Majorly unlucky: US Open champion Thiem gets brutal Roland Garros draw

Majorly unlucky: US Open champion Thiem gets brutal Roland Garros draw

A potential shot at Nadal in the semifinals could require the Austrian to beat Cilic, Opelka, Ruud, Wawrinka and Schwartzman.

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Will Rafael Nadal equal Roger Federer’s men's record of 20 major titles by lifting a 13th Coupe des Mousquetaires? Will Novak Djokovic close his own gap in his chase towards history by triumphing in Paris for a second time?

As the tennis world descends on Roland Garros, it’s only natural to focus on a potential Djokovic-Nadal final given their storied rivalry and what’s on the line. But what about Dominic Thiem, the two-time reigning finalist and the first ATP player to join the major winner’s club in six years?

Less than two weeks ago, Thiem became the first player in the Open Era to win the US Open final from two sets down when he toppled his good buddy Alexander Zverev in a decisive tiebreaker. It was a fitting step for Thiem to take, having lost his 2018 major-final debut in three sets, his second French Open final in four sets last year, and a demanding five-setter to Djokovic at this year’s Australian Open.

Thiem understandably pulled out of Rome, flying home to recover and share his well-deserved victory with family. During his final virtual press conference in New York, Thiem was confident he would be prepared for the transition to clay, but offered up his own million-dollar question many will be look to be answered in Paris.

“How I'm going to do it with the emotions mentally? Obviously, I've never been in this situation,” he said.

Julien Crosnier / FFT

There are few players on tour Thiem can relate to. Since the emergence of the Big 3, just four other men—Juan Martin del Potro, Andy Murray, Stan Wawrinka and Marin Cilic—have tasted victory on a Grand Slam stage. Murray and Wawrinka initially triumphed at majors well-suited to their styles, yet weren’t necessarily the venues predicted for their breakthrough moments. The same now holds true for Thiem, who by turning his fantasy into reality, now anticipates he’ll be able to play more on his terms when the stakes are the highest.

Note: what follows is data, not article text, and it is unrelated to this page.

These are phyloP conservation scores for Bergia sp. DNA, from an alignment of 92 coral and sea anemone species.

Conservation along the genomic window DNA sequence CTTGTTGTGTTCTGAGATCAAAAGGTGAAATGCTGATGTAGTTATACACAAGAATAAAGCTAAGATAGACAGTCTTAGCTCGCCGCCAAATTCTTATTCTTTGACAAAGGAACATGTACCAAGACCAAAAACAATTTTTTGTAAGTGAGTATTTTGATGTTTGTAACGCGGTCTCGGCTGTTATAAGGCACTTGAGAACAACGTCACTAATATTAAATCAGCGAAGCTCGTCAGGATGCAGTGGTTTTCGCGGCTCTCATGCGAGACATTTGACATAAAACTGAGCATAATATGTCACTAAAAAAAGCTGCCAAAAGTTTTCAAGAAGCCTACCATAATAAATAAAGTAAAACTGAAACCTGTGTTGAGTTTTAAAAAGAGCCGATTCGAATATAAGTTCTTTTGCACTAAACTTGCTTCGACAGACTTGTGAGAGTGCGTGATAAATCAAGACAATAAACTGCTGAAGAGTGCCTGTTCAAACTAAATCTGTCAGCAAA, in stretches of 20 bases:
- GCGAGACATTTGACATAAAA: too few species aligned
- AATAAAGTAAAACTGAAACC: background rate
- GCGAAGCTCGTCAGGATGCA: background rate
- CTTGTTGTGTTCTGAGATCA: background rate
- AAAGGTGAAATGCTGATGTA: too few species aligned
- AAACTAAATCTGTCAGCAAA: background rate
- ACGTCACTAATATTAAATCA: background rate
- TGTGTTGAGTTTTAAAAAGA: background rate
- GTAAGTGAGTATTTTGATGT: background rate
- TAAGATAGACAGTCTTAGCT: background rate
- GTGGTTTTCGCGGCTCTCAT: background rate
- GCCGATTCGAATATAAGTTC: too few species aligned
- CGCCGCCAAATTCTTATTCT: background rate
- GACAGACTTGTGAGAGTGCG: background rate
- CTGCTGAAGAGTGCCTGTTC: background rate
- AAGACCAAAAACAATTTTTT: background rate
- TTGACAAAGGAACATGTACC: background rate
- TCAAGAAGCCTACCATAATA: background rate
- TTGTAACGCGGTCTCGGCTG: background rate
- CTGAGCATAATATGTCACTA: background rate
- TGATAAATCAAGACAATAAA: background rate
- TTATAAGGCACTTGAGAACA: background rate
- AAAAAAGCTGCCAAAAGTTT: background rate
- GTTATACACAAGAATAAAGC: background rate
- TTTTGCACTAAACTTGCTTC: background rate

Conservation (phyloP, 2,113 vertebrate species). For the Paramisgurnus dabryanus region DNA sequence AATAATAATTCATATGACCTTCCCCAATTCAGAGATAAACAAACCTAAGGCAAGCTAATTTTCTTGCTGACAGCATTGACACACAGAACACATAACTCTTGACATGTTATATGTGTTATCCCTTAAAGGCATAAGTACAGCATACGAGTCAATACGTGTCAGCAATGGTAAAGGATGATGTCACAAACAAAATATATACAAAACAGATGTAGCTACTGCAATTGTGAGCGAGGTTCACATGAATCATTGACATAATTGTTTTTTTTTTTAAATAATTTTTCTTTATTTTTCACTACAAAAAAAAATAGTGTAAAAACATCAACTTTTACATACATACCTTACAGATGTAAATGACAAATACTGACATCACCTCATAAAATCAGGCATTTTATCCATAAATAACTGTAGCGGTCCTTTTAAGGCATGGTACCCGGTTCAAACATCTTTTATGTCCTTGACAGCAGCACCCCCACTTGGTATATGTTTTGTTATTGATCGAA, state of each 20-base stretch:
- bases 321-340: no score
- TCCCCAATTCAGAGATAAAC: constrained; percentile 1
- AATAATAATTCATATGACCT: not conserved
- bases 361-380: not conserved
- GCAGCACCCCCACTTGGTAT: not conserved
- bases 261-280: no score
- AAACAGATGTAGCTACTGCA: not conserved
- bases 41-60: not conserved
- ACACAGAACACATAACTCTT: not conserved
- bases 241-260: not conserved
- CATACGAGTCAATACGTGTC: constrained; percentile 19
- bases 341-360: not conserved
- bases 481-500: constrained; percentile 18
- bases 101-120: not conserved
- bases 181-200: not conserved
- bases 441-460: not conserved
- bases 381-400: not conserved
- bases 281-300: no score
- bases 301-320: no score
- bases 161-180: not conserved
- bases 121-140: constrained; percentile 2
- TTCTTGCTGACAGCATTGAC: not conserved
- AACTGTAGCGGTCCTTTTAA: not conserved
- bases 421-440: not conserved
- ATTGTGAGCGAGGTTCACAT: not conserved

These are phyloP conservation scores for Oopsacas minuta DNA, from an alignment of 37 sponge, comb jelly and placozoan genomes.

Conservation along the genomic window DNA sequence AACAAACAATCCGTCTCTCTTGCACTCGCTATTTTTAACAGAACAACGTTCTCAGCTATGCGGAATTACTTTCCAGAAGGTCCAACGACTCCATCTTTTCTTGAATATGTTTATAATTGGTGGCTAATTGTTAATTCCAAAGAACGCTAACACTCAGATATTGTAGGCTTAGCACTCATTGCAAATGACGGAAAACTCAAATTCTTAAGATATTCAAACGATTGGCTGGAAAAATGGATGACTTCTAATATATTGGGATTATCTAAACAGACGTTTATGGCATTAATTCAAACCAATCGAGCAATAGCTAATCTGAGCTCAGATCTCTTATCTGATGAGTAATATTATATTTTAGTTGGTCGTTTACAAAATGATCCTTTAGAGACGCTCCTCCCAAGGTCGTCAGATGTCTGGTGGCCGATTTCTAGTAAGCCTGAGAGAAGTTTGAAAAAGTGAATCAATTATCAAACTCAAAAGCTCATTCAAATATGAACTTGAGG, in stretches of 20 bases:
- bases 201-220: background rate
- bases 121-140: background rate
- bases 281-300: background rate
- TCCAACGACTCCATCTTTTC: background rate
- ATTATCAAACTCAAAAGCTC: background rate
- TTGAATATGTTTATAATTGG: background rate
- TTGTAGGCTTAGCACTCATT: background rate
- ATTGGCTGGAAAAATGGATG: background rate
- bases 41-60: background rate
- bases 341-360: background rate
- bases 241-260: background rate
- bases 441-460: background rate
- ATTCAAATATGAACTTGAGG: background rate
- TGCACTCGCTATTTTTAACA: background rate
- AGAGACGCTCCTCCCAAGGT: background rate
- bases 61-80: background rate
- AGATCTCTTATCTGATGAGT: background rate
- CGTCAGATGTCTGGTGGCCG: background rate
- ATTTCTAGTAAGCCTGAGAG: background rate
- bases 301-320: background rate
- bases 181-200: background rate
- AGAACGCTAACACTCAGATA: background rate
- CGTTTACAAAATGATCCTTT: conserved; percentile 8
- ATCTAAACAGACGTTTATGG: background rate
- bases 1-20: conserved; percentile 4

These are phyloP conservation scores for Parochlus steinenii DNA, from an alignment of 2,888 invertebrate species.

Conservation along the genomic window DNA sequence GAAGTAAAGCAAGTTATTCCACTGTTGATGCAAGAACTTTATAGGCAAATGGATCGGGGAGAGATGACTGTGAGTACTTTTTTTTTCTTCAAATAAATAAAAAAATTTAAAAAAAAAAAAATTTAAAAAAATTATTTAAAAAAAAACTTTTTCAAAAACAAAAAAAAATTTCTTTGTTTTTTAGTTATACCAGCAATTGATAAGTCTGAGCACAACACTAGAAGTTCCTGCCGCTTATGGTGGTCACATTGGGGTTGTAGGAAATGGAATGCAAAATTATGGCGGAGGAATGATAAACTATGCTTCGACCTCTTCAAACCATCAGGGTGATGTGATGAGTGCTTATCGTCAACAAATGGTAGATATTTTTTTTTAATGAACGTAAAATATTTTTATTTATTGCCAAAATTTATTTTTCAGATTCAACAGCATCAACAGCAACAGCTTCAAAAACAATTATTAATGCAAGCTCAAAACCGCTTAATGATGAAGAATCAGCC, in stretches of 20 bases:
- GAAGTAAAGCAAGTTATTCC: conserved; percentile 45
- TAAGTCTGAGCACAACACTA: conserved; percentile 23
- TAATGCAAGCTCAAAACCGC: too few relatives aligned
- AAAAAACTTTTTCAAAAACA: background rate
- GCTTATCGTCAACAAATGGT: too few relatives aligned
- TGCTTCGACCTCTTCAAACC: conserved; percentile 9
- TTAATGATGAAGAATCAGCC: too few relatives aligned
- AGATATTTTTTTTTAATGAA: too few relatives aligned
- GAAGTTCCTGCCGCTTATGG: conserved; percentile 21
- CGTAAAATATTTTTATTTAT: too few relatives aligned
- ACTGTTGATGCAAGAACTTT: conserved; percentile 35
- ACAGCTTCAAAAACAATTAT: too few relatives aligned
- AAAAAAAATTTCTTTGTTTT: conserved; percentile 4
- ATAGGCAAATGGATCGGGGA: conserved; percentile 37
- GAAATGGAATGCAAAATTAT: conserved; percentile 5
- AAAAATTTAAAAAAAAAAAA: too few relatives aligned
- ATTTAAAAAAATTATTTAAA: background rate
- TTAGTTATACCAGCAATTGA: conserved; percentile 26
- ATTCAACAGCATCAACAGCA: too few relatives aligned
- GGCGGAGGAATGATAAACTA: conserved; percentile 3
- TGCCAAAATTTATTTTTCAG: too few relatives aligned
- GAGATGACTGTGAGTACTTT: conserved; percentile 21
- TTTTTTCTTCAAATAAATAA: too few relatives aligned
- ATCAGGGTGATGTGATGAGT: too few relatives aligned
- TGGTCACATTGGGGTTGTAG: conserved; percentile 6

“I expect that it's going to be easier for me now in the biggest tournaments because, of course, I had it in the back of my head that I had a great career so far, way better career than I could ever dreamt of,” Thiem said. “But until today there was still a big part, a big goal missing. With this goal achieved, I think, and I hope that I'm going to be a little bit more relaxed and play a little bit more freely at the biggest events.”

Playing freely will be paramount to Thiem’s bid to achieve a unique US Open-Roland Garros double, as there is nothing relaxing about his path to the title. On Thursday, the 27-year-old landed in Nadal’s half of the draw, but his route to a potential fourth consecutive Paris meeting with the King of Clay could present plenty of emotional tests for Thiem to confront.

He opens with Cilic, who he’s 3-0 against. The Croatian, a two-time French Open quarterfinalist, will be hungry after falling to the world No. 3 in the third round of the US Open. A matchup with 6’ 11’ Reilly Opelka stands as a possible second-rounder. The two split sets on clay in Madrid last year, before Opelka retired a game into their decider. Opelka has just two wins at the tour-level on red dirt, though one came against Pablo Carreno Busta ahead of their Madrid meeting.

From there, Thiem's passage heats up. Two players in the age group behind Thiem could battle it out for the right to face the No. 3 seed: American Tommy Paul and No. 28 seed Casper Ruud. Paul faced Thiem in the first round here last year, bowing out in four competitive sets, but he has climbed more than 70 spots in the rankings since that meeting. He is yet to win a match since the tour reopened, however.

Julien Crosnier / FFT

Clay is by far Ruud’s preferred battle ground—he's 12-3 in 2020 with a maiden ATP title in Buenos Aires—and is coming off his first ATP Masters 1000 semifinal showing in Rome. A trainee at Rafa Nadal’s academy in Mallorca, Ruud told the ATP website last year he felt there was an opening within his generation to own the surface.